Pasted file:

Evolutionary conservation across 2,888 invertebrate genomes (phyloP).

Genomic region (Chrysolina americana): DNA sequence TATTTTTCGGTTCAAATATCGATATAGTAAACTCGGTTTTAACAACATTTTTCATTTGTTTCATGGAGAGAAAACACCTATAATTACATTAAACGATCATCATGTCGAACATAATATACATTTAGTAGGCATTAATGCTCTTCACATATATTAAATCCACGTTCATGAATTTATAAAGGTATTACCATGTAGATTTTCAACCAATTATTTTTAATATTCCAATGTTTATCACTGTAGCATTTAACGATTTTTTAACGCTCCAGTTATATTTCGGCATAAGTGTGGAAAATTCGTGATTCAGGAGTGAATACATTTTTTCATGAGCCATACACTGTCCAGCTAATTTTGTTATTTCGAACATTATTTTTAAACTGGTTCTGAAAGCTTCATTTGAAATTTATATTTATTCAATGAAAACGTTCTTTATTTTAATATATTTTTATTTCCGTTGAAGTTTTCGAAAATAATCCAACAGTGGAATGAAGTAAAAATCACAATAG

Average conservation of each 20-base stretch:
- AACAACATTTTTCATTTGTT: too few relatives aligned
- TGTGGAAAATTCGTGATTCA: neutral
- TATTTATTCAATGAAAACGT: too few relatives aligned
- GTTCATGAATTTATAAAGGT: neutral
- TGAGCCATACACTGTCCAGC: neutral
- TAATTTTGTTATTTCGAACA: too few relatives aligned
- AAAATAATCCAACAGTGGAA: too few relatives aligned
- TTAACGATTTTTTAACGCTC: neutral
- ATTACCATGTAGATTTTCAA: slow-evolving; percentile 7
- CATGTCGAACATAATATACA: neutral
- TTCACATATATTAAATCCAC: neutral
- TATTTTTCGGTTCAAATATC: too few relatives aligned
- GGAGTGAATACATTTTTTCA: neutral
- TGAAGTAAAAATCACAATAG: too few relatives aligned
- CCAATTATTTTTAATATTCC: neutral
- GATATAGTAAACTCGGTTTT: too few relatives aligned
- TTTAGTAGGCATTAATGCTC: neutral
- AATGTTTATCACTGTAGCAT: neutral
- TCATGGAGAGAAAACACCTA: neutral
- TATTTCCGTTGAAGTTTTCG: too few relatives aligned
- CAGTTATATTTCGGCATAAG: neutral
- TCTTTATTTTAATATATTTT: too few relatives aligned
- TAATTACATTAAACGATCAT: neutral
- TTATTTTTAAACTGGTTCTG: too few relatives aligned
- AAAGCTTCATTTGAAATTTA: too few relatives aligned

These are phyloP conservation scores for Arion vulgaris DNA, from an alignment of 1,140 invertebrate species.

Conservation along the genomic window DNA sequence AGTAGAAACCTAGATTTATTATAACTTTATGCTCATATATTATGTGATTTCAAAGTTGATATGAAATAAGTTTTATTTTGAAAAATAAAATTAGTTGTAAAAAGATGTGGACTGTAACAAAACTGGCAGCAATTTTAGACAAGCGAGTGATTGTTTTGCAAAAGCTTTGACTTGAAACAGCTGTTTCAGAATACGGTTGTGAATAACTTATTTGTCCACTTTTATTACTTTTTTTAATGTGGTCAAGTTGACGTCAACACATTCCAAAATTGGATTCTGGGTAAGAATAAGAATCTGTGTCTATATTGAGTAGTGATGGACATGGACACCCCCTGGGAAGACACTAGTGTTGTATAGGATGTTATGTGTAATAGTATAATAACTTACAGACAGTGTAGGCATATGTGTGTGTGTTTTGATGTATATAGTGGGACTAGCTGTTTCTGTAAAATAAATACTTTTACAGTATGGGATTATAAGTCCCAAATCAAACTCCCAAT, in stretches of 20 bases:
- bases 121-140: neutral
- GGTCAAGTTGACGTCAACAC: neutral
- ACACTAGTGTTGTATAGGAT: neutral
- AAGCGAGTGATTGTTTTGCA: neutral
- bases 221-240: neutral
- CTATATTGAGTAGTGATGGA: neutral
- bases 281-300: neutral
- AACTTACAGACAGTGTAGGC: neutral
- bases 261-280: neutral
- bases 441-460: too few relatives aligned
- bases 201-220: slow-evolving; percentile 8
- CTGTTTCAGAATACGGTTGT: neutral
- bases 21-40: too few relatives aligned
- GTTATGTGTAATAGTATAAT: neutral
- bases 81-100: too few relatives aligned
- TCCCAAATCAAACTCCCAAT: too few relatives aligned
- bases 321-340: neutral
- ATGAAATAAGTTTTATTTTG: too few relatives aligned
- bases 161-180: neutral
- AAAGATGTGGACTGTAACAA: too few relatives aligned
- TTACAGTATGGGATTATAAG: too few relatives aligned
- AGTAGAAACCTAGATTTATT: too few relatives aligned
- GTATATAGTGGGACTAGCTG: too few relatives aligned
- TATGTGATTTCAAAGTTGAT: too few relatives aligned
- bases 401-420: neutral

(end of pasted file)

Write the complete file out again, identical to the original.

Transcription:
Evolutionary conservation across 2,888 invertebrate genomes (phyloP).

Genomic region (Chrysolina americana): DNA sequence TATTTTTCGGTTCAAATATCGATATAGTAAACTCGGTTTTAACAACATTTTTCATTTGTTTCATGGAGAGAAAACACCTATAATTACATTAAACGATCATCATGTCGAACATAATATACATTTAGTAGGCATTAATGCTCTTCACATATATTAAATCCACGTTCATGAATTTATAAAGGTATTACCATGTAGATTTTCAACCAATTATTTTTAATATTCCAATGTTTATCACTGTAGCATTTAACGATTTTTTAACGCTCCAGTTATATTTCGGCATAAGTGTGGAAAATTCGTGATTCAGGAGTGAATACATTTTTTCATGAGCCATACACTGTCCAGCTAATTTTGTTATTTCGAACATTATTTTTAAACTGGTTCTGAAAGCTTCATTTGAAATTTATATTTATTCAATGAAAACGTTCTTTATTTTAATATATTTTTATTTCCGTTGAAGTTTTCGAAAATAATCCAACAGTGGAATGAAGTAAAAATCACAATAG

Average conservation of each 20-base stretch:
- AACAACATTTTTCATTTGTT: too few relatives aligned
- TGTGGAAAATTCGTGATTCA: neutral
- TATTTATTCAATGAAAACGT: too few relatives aligned
- GTTCATGAATTTATAAAGGT: neutral
- TGAGCCATACACTGTCCAGC: neutral
- TAATTTTGTTATTTCGAACA: too few relatives aligned
- AAAATAATCCAACAGTGGAA: too few relatives aligned
- TTAACGATTTTTTAACGCTC: neutral
- ATTACCATGTAGATTTTCAA: slow-evolving; percentile 7
- CATGTCGAACATAATATACA: neutral
- TTCACATATATTAAATCCAC: neutral
- TATTTTTCGGTTCAAATATC: too few relatives aligned
- GGAGTGAATACATTTTTTCA: neutral
- TGAAGTAAAAATCACAATAG: too few relatives aligned
- CCAATTATTTTTAATATTCC: neutral
- GATATAGTAAACTCGGTTTT: too few relatives aligned
- TTTAGTAGGCATTAATGCTC: neutral
- AATGTTTATCACTGTAGCAT: neutral
- TCATGGAGAGAAAACACCTA: neutral
- TATTTCCGTTGAAGTTTTCG: too few relatives aligned
- CAGTTATATTTCGGCATAAG: neutral
- TCTTTATTTTAATATATTTT: too few relatives aligned
- TAATTACATTAAACGATCAT: neutral
- TTATTTTTAAACTGGTTCTG: too few relatives aligned
- AAAGCTTCATTTGAAATTTA: too few relatives aligned

These are phyloP conservation scores for Arion vulgaris DNA, from an alignment of 1,140 invertebrate species.

Conservation along the genomic window DNA sequence AGTAGAAACCTAGATTTATTATAACTTTATGCTCATATATTATGTGATTTCAAAGTTGATATGAAATAAGTTTTATTTTGAAAAATAAAATTAGTTGTAAAAAGATGTGGACTGTAACAAAACTGGCAGCAATTTTAGACAAGCGAGTGATTGTTTTGCAAAAGCTTTGACTTGAAACAGCTGTTTCAGAATACGGTTGTGAATAACTTATTTGTCCACTTTTATTACTTTTTTTAATGTGGTCAAGTTGACGTCAACACATTCCAAAATTGGATTCTGGGTAAGAATAAGAATCTGTGTCTATATTGAGTAGTGATGGACATGGACACCCCCTGGGAAGACACTAGTGTTGTATAGGATGTTATGTGTAATAGTATAATAACTTACAGACAGTGTAGGCATATGTGTGTGTGTTTTGATGTATATAGTGGGACTAGCTGTTTCTGTAAAATAAATACTTTTACAGTATGGGATTATAAGTCCCAAATCAAACTCCCAAT, in stretches of 20 bases:
- bases 121-140: neutral
- GGTCAAGTTGACGTCAACAC: neutral
- ACACTAGTGTTGTATAGGAT: neutral
- AAGCGAGTGATTGTTTTGCA: neutral
- bases 221-240: neutral
- CTATATTGAGTAGTGATGGA: neutral
- bases 281-300: neutral
- AACTTACAGACAGTGTAGGC: neutral
- bases 261-280: neutral
- bases 441-460: too few relatives aligned
- bases 201-220: slow-evolving; percentile 8
- CTGTTTCAGAATACGGTTGT: neutral
- bases 21-40: too few relatives aligned
- GTTATGTGTAATAGTATAAT: neutral
- bases 81-100: too few relatives aligned
- TCCCAAATCAAACTCCCAAT: too few relatives aligned
- bases 321-340: neutral
- ATGAAATAAGTTTTATTTTG: too few relatives aligned
- bases 161-180: neutral
- AAAGATGTGGACTGTAACAA: too few relatives aligned
- TTACAGTATGGGATTATAAG: too few relatives aligned
- AGTAGAAACCTAGATTTATT: too few relatives aligned
- GTATATAGTGGGACTAGCTG: too few relatives aligned
- TATGTGATTTCAAAGTTGAT: too few relatives aligned
- bases 401-420: neutral